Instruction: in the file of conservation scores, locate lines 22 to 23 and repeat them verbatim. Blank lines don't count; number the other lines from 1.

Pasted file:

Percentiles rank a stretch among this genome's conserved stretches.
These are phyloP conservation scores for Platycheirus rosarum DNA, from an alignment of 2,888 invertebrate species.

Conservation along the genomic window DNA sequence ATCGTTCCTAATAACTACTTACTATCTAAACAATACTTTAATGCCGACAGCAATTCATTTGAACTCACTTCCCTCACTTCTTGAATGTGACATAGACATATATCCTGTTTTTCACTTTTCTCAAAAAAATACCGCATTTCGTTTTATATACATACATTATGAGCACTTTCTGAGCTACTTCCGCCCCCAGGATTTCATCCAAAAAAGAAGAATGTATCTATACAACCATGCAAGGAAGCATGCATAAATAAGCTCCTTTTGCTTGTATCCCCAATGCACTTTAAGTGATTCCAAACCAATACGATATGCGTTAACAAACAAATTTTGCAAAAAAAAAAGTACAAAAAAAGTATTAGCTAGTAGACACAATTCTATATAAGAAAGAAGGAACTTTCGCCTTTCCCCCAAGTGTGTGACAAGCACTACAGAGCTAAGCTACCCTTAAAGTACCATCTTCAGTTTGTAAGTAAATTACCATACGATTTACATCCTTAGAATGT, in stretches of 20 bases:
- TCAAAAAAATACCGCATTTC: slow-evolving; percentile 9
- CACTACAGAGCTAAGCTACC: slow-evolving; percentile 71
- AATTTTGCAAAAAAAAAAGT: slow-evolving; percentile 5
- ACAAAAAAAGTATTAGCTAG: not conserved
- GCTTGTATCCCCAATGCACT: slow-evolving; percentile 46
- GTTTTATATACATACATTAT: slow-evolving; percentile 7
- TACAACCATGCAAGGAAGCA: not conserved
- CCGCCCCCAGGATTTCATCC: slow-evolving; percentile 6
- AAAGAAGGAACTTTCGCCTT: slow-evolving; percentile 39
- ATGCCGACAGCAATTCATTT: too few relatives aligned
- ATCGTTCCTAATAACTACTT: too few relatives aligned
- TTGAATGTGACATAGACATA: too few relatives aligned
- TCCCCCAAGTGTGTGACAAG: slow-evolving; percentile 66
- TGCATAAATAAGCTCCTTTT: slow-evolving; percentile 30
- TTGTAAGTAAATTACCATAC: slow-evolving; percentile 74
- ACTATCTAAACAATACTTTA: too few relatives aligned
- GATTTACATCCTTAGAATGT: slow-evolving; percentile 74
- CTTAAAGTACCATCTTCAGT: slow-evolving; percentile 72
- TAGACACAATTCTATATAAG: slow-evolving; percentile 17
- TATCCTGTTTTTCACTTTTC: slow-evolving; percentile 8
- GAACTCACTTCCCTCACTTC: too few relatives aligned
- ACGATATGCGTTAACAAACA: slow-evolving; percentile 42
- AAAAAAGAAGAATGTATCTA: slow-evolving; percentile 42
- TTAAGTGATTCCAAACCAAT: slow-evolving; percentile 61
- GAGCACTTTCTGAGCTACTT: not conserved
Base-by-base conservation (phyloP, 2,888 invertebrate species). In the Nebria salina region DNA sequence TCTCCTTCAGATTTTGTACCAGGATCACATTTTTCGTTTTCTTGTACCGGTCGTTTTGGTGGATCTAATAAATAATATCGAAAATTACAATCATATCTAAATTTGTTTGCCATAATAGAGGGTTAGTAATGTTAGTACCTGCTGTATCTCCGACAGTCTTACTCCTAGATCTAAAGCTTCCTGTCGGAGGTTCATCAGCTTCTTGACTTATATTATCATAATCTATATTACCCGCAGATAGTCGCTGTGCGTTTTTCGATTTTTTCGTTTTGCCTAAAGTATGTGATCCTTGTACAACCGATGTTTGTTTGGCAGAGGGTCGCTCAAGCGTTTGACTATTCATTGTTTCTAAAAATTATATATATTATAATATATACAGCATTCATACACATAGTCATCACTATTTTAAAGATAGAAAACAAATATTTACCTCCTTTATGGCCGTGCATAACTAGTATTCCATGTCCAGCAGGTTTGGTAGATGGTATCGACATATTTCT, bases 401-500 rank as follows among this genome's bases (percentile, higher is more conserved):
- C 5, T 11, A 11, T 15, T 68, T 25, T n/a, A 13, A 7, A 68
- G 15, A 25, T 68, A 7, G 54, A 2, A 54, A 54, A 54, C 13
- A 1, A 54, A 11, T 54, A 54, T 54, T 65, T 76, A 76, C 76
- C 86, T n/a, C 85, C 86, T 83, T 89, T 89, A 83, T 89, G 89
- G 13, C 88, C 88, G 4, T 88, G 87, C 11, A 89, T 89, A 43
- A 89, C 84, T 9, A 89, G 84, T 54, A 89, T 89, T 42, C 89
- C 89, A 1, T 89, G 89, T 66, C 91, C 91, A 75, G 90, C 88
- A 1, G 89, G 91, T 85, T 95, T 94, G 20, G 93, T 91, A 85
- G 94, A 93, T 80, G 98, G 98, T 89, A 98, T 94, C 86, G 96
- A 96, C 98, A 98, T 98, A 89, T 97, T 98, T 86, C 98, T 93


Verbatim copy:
- TAGACACAATTCTATATAAG: slow-evolving; percentile 17
- TATCCTGTTTTTCACTTTTC: slow-evolving; percentile 8